The Proper Suit Review: Exceptional

When OTC and Proper Suit first sat down to create a suit that could be used as a core wardrobe staple, we wanted to first see what Proper Suit had to offer.  Our first article highlighted the founders, Richard and McGregor, and ran through the initial fitting and selection of suit style, details and fabrics.  Needless to say, we looked forward to checking out the finished product.

We received the suit a few weeks ago and, after making some tailoring tweaks and testing it out on the road, at meetings, and on the cocktail circuit, I can say that the OTC Proper Suit is outstanding.  It feels and fits like a custom suit should, is well built and – most importantly – has perfect shoulders.  As you should know, the shoulder is the cornerstone of any suit and if the shoulder does not fit well, nothing else really matters.  The natural shoulder of this suit is spot on; it fits well and allows for just the right amount of movement.

The components of this suit are well designed and well thought out.  The jacket itself fits very well, is trim but balanced and provides overall proportion to my frame.  The full canvas interlining gives it a soft drape and lightly structured construction.

The jacket’s sleeves are a tad longer than they should have been, but perfectly useable.  They look just fine but show very little shirt cuff.  Having chosen the option of working “surgeon’s cuffs,” the longer sleeves are here to stay.  This, by the way, is why Proper Suit typically does not recommend working sleeve buttons on an initial order.  The cost-prohibitive fix is to take the arm off at the shoulder and shorten it from the top down.  As it turns out, I like the longer sleeves on this suit.  They give it a less formal air and actually make the jacket feel slightly more contemporary.

I did have to make one significant alteration and have the jacket’s sides let out; it was simply too tight.  Proper Suit’s policy is that they will reimburse tailoring expenses on a future order, which is fine with us.  They are a small company and want to develop lifelong “member” customers.  After letting out the sides about 1 ½ inches and letting out slightly the rear of the armholes, it fits perfectly and is a joy to wear.  My tailor, by the way, was very impressed with the quality of this suit.

The suit’s trousers are almost perfect, my only complaint being that they are a touch too long.  It’s a complaint of perception, because most people have said they look just fine.  Again, an unexpected outcome has been a less formal and more contemporary feeling suit.  A particular feature of note is the jetted flat front trouser pockets recommended to me as a way of avoiding the annoying “elephant ears” effect of puffed out pocket openings common to flat front trousers.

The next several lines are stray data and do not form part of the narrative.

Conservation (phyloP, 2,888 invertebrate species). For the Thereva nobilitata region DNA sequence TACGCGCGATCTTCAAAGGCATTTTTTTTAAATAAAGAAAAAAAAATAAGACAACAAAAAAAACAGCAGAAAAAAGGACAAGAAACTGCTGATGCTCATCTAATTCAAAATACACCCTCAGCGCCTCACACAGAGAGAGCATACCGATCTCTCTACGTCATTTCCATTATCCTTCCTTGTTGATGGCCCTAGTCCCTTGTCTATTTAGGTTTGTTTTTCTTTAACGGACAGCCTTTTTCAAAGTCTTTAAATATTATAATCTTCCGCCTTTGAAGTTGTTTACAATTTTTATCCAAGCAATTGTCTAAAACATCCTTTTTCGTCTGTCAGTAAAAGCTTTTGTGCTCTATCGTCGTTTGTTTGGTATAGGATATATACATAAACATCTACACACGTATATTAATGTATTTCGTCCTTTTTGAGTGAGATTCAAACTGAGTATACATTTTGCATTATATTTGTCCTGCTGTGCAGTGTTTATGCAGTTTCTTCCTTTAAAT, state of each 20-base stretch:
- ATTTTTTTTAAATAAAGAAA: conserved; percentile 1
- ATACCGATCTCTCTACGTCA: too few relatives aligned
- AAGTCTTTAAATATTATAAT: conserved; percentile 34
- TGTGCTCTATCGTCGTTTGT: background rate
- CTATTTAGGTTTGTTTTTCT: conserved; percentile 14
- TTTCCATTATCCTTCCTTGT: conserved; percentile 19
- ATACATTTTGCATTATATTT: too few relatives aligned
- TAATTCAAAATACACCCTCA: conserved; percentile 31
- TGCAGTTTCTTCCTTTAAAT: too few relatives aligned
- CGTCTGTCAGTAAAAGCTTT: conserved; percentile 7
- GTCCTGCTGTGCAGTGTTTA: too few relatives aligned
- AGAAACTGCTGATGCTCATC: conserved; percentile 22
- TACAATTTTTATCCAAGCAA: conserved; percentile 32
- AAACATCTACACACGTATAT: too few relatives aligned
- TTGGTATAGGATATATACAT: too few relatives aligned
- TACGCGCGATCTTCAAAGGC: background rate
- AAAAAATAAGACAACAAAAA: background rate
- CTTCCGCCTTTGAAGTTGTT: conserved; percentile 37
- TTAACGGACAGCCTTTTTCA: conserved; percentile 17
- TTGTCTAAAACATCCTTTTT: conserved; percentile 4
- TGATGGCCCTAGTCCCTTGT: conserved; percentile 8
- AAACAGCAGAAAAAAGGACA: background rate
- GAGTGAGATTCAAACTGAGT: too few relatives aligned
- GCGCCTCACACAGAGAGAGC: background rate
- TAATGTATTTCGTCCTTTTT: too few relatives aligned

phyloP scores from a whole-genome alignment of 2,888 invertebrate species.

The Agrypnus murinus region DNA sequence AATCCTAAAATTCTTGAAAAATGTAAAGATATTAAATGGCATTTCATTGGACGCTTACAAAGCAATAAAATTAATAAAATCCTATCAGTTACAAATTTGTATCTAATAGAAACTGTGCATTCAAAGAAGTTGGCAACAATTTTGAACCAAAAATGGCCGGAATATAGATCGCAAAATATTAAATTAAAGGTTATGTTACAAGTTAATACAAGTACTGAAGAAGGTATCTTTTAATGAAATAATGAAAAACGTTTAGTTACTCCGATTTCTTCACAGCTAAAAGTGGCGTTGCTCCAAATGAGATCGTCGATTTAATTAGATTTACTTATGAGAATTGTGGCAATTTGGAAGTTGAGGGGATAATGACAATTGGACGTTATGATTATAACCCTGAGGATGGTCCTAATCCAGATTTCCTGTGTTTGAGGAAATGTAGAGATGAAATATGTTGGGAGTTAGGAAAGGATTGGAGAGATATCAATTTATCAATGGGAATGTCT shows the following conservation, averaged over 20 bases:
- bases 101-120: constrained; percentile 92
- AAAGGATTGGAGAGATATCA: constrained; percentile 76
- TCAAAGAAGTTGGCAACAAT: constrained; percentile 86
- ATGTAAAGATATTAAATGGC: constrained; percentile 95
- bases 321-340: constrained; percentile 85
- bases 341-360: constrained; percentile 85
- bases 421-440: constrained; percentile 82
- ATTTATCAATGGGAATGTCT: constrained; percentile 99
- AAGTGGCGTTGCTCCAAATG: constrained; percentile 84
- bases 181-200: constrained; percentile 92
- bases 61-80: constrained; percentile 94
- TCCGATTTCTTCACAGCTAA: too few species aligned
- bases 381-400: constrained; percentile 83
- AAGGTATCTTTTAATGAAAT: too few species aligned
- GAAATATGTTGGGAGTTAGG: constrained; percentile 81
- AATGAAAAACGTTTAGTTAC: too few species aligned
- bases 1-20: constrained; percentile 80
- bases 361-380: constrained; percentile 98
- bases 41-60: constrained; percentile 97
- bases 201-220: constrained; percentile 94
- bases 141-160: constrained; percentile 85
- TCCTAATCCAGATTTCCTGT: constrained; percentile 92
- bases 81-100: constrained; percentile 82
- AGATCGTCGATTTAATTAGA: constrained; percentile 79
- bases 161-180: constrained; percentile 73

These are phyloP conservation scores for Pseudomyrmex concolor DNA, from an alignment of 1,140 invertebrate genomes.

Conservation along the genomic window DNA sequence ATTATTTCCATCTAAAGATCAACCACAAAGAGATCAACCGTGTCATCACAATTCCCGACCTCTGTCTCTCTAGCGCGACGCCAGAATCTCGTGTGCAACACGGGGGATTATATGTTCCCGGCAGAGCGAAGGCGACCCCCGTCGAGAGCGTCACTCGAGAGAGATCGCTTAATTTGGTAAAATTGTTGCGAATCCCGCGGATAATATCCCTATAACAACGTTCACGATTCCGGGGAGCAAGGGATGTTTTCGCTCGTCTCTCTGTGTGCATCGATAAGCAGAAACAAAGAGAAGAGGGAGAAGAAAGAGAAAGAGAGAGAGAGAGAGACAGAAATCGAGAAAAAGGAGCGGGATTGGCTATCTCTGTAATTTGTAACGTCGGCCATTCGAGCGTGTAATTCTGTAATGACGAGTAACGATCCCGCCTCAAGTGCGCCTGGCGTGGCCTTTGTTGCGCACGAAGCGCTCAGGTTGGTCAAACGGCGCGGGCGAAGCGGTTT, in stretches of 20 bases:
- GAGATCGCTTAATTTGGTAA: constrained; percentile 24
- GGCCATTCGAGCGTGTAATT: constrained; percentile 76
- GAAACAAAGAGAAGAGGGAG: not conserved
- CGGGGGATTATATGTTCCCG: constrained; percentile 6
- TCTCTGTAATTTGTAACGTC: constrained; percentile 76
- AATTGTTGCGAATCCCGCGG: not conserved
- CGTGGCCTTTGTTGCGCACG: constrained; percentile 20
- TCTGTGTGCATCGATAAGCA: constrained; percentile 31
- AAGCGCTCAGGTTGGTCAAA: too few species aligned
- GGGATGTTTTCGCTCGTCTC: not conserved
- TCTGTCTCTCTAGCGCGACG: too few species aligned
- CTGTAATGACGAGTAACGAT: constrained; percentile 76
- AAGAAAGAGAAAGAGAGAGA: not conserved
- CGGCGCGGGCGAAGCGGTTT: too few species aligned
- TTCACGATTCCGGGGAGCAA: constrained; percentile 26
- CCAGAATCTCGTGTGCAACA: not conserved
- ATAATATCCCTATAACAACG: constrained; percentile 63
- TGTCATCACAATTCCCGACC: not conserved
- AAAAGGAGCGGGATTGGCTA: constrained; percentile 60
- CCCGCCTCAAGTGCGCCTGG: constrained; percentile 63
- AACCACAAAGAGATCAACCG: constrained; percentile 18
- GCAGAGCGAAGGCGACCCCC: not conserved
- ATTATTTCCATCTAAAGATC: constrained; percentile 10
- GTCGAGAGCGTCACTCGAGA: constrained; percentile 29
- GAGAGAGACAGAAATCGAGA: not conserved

The trousers’ hems are finished on the inside with cloth tape, which both helps to weigh down the pant leg and provides reinforcement against heel wear.  A nice touch.

An equally distinctive feature unique to Proper Suit is the hidden cell phone or wallet pockets stitched into the rear left inside vertical seam of the jacket.  By moving this pocket under  the left arm, the weight of the phone is carried by the shoulder and does not offset the line of the jacket.  Half the time I forgot I was even carrying anything the pocket.

An OTC reader who also ordered a Proper Suit had the following to say: “It was great being able to pick the liner color and the design of the pocket piping.  Any options on the suit that I was not completely sure of, McGregor walked me through and explained the pros and cons of each option.  While they typically do side vented jackets, the folks at PS were able to accommodate my request for a center vent at no extra cost.”

These are suits for the long haul – well designed and made well.  Ours possess a pleasant balance of classic and contemporary and feels substantial.

Proper Suit likes to advertise that their suits are as good as, or better than, name brand suits that cost much more and are supported by extravagant advertising budgets.  It’s a big claim, and they can back it up.  The quality construction, design and attention to detail place these suits in a class by themselves.

OTC is thrilled with this suit and looks forward getting a few more.  We also plan on picking up some sports coats. We highly recommend Proper Suit.

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  1. lastylemaven

    Overall, looks pretty good. But suit lapels should cover the points of the dress shirt; these do not. Also, not sure I would have gone with a brown belt. Those minor things aside, nice suit.

  2. He went with a brown shoes, he has to go with the brown belt.